And that’s all for today. Enjoy your evening on the right side of the pond, and enjoy your late afternoon on the left side.
From the Irish perspective, can’t really complain about rallying to win at home with a few young folks in the lineup as well. The patient defense was rarely out of place aside from one lapse before halftime.
From the U.S. perspective, that was mildly disturbing. It’s one thing for the young attackers to hesitate just a bit too much. It’s another for the anointed defense of the future to be at sea on every set piece. Bill Hamid makes a convenient scapegoat, but the center backs -- both with big-time clubs and getting experience on loan -- have to be better.
FULL TIME: Ireland 2-1 USA
A good cheer as the whistle blows.
90 min +4: Walters and Moore argue about something.
This can’t be argued:
90 min +3: Have we seen an indication of stoppage time? Doesn’t matter. Ireland are killing it well.
90 min +1: Weah and Sargent pass back and forth in the box, unable to come up with a good shot.
GOAL: Ireland 2-1 USA (Judge 90)
McClean shreds the U.S. center backs, and the substitute Alan Judge practically takes the ball from his foot to rip it into the top of the net despite Hamid’s touch.
88 min: This time, Ireland take the free kick backwards and float in a harmless cross. The U.S. center backs struggle to flick it to a safe position.
Maybe it’s just experience, but the U.S. set-piece defense has been abysmal.
87 min: Shaq Moore announces his presence with a truly unnecessary foul on Daryl Horgan, who had just played a harmless cross.
The free kick from the flank will be retaken because the ref wanted to book Joe Corona for an elbow to the chest.
84 min: Another cross from the impressive O’Dowda, collected by Hamid.
Hard to see a late winner here. I write that knowing I will, through the rules of Murphy’s Law or karma, ensure that a winner will be scored.
Another sub: Joe Corona replaces Weston McKennie, prompting a soliloquy on the lack of solidarity pay from Taylor Twellman on behalf of FC Dallas, which got nothing when McKennie went overseas.
For Ireland, Harry Arter of Bournemouth replaces Jeff Hendrick.
On the goal (the one that counted), Graeme Thorn writes: “As soon as the US defenders cross behind the goal-line, they’re considered to be on the line itself for offside purposes, so Burke wasn’t offside when the shot came in. I can’t tell from the replay whether he actually touched it before the ball crossed the line, though.”
There were indeed a couple of American defenders so far out of the play that they could write a Yelp review of a nearby pub.
For the USA, Luca de la Torre of Fulham replaces Rubin.
For Ireland, Enda Stephens replaces Shane Duffy.
76 min: Half-chance for Weston McKennie against a curiously passive Irish defense. A good first touch sets him up for a shot from 15 yards, which he hits with pace but straight at the keeper.
75 min: Hamid snares a McClean cross with an attacker lurking.
Unlucky Darragh Lenihan ...
Debut for Shaq Moore, the La Liga-based defender. He comes into the game along with Josh Sargent, the striker based in Germany. Two young prospects entering in the 70th minute with the USA reeling in Dublin.
U.S. defensive woes. No matter how much blame you give to the rusty Bill Hamid, whose move to Denmark has not panned out, the USA will have other options in goal.
Should U.S. fans be more concerned by the alleged center-back tandem of the future, Carter-Vickers and Miazga? They were poor on the goal and shaky at several more points today.
Goal called back
Irish free kick, and Lenihan heads the ball past Hamid. He was offside.
66 min: Half-chances for the USA. Wood has a tame shot saved. Weah shoots high.
Here’s the Irish goal -- Burke may well have been offside. Or he may have been over the line. A call would’ve been harsh, and the USA were justly punished:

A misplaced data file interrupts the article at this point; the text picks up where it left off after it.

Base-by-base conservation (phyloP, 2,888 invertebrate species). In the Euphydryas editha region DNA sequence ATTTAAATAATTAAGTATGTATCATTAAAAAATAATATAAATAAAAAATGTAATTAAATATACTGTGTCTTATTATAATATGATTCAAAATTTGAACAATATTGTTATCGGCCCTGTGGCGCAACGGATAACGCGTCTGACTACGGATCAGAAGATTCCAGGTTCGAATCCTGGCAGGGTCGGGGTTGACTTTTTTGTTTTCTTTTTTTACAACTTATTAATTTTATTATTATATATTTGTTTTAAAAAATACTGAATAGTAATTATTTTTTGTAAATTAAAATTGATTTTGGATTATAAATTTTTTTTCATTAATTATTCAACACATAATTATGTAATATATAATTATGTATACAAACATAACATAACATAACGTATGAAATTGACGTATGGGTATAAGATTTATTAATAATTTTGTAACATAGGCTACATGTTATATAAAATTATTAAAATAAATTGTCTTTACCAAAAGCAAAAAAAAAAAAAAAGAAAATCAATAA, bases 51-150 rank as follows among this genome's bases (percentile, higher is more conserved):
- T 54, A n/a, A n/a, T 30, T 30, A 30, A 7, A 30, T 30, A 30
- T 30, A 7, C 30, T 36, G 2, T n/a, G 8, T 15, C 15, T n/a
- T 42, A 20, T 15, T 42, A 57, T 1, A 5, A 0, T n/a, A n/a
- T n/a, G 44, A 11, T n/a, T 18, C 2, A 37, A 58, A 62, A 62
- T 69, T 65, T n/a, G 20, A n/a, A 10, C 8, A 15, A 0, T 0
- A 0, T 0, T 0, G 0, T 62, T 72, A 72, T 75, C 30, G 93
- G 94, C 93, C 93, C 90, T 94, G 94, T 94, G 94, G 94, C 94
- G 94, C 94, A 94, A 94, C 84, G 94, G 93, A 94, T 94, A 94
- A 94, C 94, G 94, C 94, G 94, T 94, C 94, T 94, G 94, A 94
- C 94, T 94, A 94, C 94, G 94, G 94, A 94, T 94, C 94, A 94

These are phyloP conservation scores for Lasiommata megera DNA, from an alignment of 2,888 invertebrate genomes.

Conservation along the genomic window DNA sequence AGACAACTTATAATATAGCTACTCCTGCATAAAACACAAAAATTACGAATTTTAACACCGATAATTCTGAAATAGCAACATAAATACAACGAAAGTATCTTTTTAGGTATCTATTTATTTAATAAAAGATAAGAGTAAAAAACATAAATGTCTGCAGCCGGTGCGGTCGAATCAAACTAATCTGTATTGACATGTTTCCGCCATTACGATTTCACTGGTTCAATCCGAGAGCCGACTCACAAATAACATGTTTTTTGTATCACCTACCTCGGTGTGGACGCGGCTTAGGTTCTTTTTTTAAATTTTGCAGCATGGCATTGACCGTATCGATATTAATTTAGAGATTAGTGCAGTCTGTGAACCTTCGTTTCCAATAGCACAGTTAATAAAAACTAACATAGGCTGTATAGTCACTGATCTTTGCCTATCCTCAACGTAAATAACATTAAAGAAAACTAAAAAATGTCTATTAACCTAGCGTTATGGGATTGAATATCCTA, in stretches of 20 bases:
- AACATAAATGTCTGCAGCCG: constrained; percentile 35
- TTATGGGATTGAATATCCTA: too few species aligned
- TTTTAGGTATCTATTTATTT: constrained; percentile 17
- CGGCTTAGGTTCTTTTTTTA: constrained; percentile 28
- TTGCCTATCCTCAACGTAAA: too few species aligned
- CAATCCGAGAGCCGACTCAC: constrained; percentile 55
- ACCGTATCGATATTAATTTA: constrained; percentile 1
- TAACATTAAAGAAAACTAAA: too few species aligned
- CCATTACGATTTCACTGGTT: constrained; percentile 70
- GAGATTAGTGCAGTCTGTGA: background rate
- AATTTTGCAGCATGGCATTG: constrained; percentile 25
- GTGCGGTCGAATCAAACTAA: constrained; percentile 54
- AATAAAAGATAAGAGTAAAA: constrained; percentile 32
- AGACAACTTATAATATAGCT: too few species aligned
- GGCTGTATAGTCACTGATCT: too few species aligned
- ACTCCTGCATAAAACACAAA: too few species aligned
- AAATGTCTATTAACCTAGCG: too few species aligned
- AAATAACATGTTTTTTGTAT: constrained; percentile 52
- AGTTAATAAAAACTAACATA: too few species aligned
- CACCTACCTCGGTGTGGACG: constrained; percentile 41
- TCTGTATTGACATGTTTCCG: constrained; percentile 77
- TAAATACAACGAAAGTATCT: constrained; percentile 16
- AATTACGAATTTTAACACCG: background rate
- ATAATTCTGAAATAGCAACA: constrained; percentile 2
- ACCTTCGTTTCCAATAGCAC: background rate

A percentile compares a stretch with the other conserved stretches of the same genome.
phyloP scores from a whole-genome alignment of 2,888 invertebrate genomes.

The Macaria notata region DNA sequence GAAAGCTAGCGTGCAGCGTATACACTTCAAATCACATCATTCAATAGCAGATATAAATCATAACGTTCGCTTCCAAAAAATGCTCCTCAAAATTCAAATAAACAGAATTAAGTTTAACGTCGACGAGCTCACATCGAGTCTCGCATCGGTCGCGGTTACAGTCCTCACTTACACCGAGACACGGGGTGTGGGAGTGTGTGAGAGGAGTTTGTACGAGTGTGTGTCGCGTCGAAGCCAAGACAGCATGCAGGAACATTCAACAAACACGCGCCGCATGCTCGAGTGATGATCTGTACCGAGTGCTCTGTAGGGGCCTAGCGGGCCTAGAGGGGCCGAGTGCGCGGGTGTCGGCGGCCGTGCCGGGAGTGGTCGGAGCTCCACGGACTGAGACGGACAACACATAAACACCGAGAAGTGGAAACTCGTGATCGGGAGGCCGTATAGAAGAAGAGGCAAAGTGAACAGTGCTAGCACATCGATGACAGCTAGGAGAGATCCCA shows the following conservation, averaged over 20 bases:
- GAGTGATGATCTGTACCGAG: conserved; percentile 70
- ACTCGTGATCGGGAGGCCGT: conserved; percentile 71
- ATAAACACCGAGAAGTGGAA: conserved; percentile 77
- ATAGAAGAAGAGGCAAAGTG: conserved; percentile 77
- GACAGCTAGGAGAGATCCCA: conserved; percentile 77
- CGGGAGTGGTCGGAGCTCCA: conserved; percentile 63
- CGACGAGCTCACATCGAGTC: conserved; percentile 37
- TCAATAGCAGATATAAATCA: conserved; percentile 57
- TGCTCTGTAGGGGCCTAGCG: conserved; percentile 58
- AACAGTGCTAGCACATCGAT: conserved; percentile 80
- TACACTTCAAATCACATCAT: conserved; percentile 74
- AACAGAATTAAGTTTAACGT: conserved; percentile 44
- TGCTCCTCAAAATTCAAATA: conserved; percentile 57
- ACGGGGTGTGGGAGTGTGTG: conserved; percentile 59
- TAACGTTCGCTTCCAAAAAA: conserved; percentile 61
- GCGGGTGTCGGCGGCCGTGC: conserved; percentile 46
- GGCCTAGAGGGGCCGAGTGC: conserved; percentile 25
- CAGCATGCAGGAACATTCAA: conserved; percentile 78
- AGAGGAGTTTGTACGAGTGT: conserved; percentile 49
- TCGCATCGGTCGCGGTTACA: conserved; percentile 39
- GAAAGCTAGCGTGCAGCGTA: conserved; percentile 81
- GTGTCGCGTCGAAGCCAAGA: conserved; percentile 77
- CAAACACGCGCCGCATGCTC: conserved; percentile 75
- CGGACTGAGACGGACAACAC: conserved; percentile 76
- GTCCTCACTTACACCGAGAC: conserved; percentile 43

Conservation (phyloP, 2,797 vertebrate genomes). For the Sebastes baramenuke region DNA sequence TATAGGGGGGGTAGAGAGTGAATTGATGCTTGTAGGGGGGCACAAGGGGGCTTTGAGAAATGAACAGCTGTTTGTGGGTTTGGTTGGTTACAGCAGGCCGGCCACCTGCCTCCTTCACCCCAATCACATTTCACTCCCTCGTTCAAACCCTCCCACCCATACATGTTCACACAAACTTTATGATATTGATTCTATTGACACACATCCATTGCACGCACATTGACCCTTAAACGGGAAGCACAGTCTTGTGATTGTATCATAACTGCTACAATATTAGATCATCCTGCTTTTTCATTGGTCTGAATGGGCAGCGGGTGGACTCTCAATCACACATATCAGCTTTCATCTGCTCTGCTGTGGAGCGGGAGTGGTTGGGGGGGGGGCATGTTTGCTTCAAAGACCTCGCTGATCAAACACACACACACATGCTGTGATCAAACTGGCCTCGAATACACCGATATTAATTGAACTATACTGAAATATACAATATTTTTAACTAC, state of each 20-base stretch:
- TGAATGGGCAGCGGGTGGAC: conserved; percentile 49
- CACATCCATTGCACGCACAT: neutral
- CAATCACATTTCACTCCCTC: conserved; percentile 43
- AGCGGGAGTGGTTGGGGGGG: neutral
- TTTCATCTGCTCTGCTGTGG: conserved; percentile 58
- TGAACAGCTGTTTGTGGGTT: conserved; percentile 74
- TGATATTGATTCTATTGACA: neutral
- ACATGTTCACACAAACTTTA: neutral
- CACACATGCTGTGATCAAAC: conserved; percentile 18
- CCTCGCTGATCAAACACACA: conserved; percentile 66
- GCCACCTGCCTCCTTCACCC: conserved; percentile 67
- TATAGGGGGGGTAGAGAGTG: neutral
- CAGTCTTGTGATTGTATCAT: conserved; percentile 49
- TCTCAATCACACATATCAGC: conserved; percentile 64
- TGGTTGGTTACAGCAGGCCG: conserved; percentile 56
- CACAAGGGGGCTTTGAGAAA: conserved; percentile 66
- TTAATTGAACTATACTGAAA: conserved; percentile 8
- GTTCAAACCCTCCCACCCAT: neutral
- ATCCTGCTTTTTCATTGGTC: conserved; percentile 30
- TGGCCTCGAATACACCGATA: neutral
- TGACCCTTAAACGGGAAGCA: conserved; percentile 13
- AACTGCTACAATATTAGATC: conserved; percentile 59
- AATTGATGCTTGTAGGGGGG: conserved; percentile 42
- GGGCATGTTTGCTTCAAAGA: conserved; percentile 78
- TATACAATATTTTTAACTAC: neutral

63 min: CHANCE -- Walters makes a nice move at the top of the box and has the goal at his mercy but fires wide.
62 min: Well, it’s all getting interesting now, as the phenom Weah (yes, George is his father) turns sharply and forces a save.
DEBUT for Tim Parker, formerly of Vancouver and now of the New York Red Bulls. He replaces the unimpressive Carter-Vickers.
60 min: Corner kick to the USA. Trapp delivers, no one’s there, the ball is played back to midfield and awkwardly headed back to Hamid.
Again, see the disclaimer, but I’m not sure what Hamid should’ve done differently on the goal other than shove three of his teammates out of the way.
Lenihan was the substitute for John O’Shea in the first half, and Ireland have just made another -- Daryl Horgan of Preston North End replaces the possible scorer Burke.
GOAL! Ireland 1-1 USA (Burke 57)
Ireland takes the corner kick back 30 yards. The ball is then played into the box, where about five people (mostly American) shelter Bill Hamid from the ball, taking him beyond the post. Lenihan fires into a nearly empty net, but Burke may have gotten the last touch. (And if so, he might have been offside.)
56 min: McClean’s cross hits Carter-Vickers in the torso, and the big defender didn’t enjoy that. Corner kick for the home side, and ...
55 min: This association football match desperately needs a substitution or four.
Funny things found on Twitter:
50 min: Wood causes the Irish backline all sorts of problems. The USA wind up with possession, and they painstakingly work the ball backward to Hamid.
49 min: Yellow card. Meh. Tyler Adams and Callum O’Dowda each slide a bit recklessly for a ball at midfield. O’Dowda gets the worst of it, so Adams gets the card.
47 min: Wil Trapp fouls Jon Walters, adding more gray hair to the Irish forward’s head. McClean then tries his stepover skills against the unimpressed Yedlin.
46 min: And, to the surprise of ESPN, the second half is underway.
The goal ...
Big mistakes all the way around the Irish defense, and Wood makes them pay.
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Halftime: Not the most impressive half from the USA, but they won’t complain about having a 1-0 lead away.
GOAL! Ireland 0-1 USA (Wood 45)
A free kick from near midfield, Rubio Rubin wins the header, and nobody marks Bobby Wood, who reaches out his foot on the 6-yard line to poach a goal.
Ireland will have something to sort out at halftime, which starts ... now.
45 min: CHANCE. A good cross from McClean, a poor punch from Hamid, but Coleman seems startled by the ball landing at his feet and shoots/passes to nowhere.
44 min: A dicey back pass to the Irish keeper Doyle, who manages to settle it. Now back to a cagey midfield battle.
42 min: Was Burke expecting the U.S. wall to jump a couple of feet in the air? His free kick finds nothing but American ankles.